[hw-rules] Re: AP's and switching in combat

From: Roderick and Ellen Robertson <rjremr_at_7-sERxTj_mrbySMr-Mkq_gt_TqUhEaIjRL6M-9nScmQ0rQnjWM-7-NFWGQPAqJiEQSz2jIbm>
Date: Sat, 25 Mar 2000 11:55:26 -0800

>> As I understand it, if you switch skills in the midst of a combat, you
> > keep the AP from the first skill you declared?
> > What's to stop someone using a nearly* inappropriate skill at a very
> > high level to start a contest with a high AP total, then switch in the
> > second roll to a skill that makes more sense (thereby fluffing
> >their AP level higher than it should be).
> >
> >Did this get an answer. I think this is basically what a lot of folks
> >are asking about the AP mechanism.

Hm, I thought I *had* answered this, but perhaps not...

> Idea One: This type of situation calls for a good Narrator to rule that
> person "bringing the knife to the gun fight" loses, and loses big.
> Oscar Wilde initiates a Rapier Wit contest with a dark troll, who promptly
> whacks him with a lead-filled snowshoe. I, as Narrator, ask Oscar's player
> if he wants to reconsider his choice of abilities. If Oscar doesn't, since
> I consider Rapier Wit to be less than useless to defend against
> Snowshoe, Oscar's Rapier Wit skill level and AP[1] are reduced to 1 (if he
> rolls a one, he only fails instead of crit fails). Unless the dark troll
> really unlucky, I suspect that Oscar is down, all because he was an idiot.

One of the problems with the "Oscar and the Troll" example is that the context is never given...

Is Oscar attacking the Great Troll in debate before a hallful of Mama Trolls, or are they out in the bush with weapons? In the first case, I (as a narrator) would give the troll a big improv penalty because the skill he is using to defend is not appropriate to the attack (ie, he will lose face before the Mamas). In the second case I would say that unless Oscar has a heroic level of Repartee his attack suffers the improv penalty.

It also depends on who started the fight. Remember that it is the Actor (the guy who starts the combat) that determines what skill to use. The appropriate defense for Rapier Wit is a similar ability. Not, generally something a troll will have, so he may have to fight with the default value of 6 (!), allowing Oscar to demolish him in the first exchange (Oscar has a mastery or two in Rapier wit, so he'll get at least one bump, and the troll has a 1-6 of not failing. All Oscar has to bid is, say 10 AP and get any victory). Oscar will probably win the contest *before* the troll can swing his snowshow. Hopefully, the Mamas will laughingly restrain the troll and let the puny human walk...

> Let's say that Oscar instead chooses something useful like Scampering Off.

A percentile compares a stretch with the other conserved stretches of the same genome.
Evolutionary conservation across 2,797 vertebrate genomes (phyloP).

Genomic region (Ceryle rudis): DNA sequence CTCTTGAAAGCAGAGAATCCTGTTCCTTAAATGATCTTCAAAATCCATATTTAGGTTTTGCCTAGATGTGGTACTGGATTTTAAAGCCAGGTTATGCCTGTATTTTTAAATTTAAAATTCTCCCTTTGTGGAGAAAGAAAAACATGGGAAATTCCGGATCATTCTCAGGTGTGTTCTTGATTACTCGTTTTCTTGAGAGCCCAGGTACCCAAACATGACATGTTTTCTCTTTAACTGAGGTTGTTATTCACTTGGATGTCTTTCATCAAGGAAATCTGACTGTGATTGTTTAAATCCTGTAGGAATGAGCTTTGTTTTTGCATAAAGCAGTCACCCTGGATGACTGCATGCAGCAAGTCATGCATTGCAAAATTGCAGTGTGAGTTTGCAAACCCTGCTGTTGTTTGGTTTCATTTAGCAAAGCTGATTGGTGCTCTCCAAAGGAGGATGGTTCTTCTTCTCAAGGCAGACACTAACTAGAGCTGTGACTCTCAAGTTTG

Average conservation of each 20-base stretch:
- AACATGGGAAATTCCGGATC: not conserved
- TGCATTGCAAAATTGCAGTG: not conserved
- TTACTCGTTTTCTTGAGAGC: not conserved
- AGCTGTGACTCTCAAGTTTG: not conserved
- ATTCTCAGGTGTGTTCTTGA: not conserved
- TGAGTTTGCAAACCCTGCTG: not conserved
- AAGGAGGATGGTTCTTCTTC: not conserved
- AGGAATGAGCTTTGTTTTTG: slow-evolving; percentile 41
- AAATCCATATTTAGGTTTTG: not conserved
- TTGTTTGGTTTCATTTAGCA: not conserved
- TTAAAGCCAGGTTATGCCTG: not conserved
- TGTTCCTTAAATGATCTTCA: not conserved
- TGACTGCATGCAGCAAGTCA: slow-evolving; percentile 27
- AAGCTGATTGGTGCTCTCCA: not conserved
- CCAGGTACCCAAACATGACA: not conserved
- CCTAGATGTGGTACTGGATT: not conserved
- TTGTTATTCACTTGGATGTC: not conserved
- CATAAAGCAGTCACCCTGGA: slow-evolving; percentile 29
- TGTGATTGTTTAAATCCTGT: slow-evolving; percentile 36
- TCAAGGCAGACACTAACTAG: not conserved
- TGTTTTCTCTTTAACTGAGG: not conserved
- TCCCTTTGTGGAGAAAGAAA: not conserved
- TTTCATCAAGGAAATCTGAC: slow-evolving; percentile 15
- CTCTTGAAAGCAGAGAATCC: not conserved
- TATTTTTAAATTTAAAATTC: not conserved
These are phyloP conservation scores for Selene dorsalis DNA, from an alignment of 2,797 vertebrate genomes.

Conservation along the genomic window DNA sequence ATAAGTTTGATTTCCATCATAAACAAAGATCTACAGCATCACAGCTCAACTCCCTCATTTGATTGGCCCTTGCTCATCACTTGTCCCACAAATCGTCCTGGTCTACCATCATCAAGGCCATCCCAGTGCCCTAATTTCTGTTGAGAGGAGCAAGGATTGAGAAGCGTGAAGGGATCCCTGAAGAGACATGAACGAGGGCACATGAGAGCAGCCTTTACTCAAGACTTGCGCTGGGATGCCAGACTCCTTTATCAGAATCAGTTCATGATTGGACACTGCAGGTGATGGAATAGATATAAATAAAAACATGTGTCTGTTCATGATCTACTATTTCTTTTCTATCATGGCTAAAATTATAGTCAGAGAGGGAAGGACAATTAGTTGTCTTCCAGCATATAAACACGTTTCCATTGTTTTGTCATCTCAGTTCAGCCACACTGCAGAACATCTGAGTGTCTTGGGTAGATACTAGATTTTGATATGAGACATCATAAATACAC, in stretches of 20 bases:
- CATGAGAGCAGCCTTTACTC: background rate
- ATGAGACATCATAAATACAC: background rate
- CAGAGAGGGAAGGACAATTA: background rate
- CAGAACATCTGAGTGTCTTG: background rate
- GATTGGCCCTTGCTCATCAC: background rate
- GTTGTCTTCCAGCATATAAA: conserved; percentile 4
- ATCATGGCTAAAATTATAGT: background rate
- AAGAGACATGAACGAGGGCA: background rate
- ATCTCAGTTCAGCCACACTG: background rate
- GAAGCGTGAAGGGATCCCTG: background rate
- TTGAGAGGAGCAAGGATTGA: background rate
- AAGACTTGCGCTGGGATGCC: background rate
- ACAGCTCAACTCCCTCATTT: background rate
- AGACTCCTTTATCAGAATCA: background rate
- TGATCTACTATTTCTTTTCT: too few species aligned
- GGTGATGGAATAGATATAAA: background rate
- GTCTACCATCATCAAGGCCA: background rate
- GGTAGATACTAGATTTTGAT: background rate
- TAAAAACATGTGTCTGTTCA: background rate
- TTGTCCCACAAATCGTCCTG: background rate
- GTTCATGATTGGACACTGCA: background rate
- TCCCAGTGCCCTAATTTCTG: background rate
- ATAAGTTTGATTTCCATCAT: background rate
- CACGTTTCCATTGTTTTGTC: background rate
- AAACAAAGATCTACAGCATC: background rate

> In this case, he ceded the first attack (because he was an idiot and tried
> to banter condescendingly with a hungry troll), but he uses Scampering Off
> (with any appropriate modifiers) and the AP from Scampering Off.

Nope, he uses his current AP (whatever it is, and wherever it came from) and the Abiltiy rating of Scampering off.

> Idea Two: It takes two to have an extended contest. If Oscar tries Rapier
> Wit on the dark troll and the troll responds with the lead-filled
> then the Rapier Wit "attack" is resolved with a simple contest and the
> troll starts an extended contest with his attack. It's up to Oscar to come
> up with a countering ability for the combat extended contest.

A possible way to do it. In this case, if Oscar wins the simple contest, the troll will start the Extended contest with whatever penalty the consequence of his defeat by Oscar's Wit gives him (he's still trying to figure out what the hell Oscar meant - he's distracted). On a complete defeat the troll wouldn't get a chance to attack...

> Idea Three: If Oscar's Rapier Wit is some sort of feat that could actually
> be used to oppose the troll in physical combat, then the extended contest
> works normally.

Correct. If Oscar is a Devotee of Donander, he may actually have a "Confuse enemies in combat with witty repartee" feat. (hell if I know that's what Donander has, but for the purpose of example...)

> Overall Philosophy: Narrators need to maintain some control over the game
> to keep people from doing stupid, illogical (dare I say munchkinish)
> for some metagame reason.

Absolutely Correct.

RR             Received on Sat 25 Mar 2000 - 11:50:30 EET

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